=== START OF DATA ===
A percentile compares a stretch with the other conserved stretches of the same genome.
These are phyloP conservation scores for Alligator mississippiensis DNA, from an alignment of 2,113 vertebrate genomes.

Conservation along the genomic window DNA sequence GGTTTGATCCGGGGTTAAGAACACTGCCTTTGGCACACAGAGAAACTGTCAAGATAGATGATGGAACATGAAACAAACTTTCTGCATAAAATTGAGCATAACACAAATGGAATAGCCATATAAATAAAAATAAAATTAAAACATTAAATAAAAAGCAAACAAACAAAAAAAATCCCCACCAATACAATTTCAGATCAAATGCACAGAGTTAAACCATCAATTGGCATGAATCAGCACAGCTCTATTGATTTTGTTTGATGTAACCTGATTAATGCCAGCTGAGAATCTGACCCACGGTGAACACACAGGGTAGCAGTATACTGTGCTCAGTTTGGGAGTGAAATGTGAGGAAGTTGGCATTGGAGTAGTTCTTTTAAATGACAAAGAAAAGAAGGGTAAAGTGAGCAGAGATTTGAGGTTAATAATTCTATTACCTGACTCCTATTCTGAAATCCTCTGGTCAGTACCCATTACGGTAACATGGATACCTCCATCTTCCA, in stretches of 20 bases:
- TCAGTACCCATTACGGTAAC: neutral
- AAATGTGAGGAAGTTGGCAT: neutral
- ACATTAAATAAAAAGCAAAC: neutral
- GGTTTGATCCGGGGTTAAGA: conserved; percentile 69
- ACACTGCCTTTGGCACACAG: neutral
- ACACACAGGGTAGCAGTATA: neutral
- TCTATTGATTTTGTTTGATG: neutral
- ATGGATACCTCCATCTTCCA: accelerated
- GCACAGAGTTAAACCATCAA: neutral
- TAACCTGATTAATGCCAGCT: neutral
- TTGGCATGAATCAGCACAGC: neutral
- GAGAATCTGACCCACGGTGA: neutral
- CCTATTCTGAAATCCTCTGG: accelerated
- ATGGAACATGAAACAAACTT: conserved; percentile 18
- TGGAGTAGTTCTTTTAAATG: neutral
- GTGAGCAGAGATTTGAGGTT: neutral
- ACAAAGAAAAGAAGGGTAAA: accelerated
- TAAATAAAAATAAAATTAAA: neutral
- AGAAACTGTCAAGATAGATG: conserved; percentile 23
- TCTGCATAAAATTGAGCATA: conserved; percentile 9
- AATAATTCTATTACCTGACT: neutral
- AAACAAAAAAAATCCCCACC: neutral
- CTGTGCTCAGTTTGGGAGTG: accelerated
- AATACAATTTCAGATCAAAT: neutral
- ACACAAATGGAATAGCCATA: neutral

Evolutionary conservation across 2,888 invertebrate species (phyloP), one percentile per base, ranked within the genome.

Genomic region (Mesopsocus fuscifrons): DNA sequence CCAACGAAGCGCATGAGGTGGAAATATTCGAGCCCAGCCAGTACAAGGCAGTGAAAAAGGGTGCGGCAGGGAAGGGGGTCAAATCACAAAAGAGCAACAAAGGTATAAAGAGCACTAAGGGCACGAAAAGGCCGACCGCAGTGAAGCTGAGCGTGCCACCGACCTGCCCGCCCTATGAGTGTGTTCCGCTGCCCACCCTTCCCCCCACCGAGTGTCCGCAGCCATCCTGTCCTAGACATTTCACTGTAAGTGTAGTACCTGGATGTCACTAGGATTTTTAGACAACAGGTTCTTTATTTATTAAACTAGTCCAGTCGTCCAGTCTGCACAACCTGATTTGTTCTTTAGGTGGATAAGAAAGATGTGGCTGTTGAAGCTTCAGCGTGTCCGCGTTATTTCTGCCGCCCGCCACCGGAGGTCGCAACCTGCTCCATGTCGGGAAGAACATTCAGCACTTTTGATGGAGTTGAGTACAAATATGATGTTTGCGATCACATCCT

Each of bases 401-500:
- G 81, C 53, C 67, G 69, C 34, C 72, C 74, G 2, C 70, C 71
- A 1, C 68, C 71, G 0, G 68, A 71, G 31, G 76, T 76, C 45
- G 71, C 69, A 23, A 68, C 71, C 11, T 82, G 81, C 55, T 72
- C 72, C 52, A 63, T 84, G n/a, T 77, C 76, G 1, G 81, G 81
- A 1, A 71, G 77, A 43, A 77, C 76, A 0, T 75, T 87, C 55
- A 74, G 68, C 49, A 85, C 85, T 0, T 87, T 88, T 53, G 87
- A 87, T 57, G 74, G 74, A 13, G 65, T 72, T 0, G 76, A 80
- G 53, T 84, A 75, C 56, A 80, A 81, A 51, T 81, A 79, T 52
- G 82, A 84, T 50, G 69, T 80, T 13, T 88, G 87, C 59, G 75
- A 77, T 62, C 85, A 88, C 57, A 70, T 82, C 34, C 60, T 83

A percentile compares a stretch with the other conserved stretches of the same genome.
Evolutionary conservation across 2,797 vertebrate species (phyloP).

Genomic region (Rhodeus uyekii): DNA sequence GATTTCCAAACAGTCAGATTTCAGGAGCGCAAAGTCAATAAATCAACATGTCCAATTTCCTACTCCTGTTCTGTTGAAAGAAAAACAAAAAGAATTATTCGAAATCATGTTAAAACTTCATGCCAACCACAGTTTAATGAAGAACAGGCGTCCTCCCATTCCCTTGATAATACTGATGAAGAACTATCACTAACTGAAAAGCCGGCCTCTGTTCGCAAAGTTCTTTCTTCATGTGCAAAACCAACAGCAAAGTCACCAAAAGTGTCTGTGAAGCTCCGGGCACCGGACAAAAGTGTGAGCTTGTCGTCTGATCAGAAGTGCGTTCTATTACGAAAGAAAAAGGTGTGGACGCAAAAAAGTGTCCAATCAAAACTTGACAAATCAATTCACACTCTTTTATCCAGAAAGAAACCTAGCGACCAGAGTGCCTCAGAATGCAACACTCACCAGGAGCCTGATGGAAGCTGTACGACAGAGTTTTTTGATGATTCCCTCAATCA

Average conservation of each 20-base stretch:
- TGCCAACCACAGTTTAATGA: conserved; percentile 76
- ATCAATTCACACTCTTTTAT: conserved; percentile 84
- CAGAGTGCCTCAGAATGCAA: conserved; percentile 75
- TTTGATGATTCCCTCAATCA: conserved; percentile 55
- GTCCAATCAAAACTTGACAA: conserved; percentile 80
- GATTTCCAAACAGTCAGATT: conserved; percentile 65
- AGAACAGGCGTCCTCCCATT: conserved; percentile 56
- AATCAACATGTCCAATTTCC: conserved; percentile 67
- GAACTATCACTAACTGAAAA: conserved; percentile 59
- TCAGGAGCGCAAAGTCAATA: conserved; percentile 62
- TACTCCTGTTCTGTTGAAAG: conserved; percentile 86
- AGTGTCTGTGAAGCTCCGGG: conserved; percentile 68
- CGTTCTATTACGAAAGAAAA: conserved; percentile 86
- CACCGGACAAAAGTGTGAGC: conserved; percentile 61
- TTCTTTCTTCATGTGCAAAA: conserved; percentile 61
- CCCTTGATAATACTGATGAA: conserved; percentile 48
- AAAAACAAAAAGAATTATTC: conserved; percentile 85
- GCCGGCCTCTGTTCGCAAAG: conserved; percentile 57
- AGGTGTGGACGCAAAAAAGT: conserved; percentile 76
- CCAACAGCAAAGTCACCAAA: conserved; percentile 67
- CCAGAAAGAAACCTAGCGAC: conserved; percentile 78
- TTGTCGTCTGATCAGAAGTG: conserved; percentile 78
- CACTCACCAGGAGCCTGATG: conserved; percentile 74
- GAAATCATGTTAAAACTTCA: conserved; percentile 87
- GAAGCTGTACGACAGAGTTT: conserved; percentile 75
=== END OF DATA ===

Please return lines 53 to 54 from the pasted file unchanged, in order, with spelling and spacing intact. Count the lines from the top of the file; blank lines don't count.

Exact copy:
- AATCAACATGTCCAATTTCC: conserved; percentile 67
- GAACTATCACTAACTGAAAA: conserved; percentile 59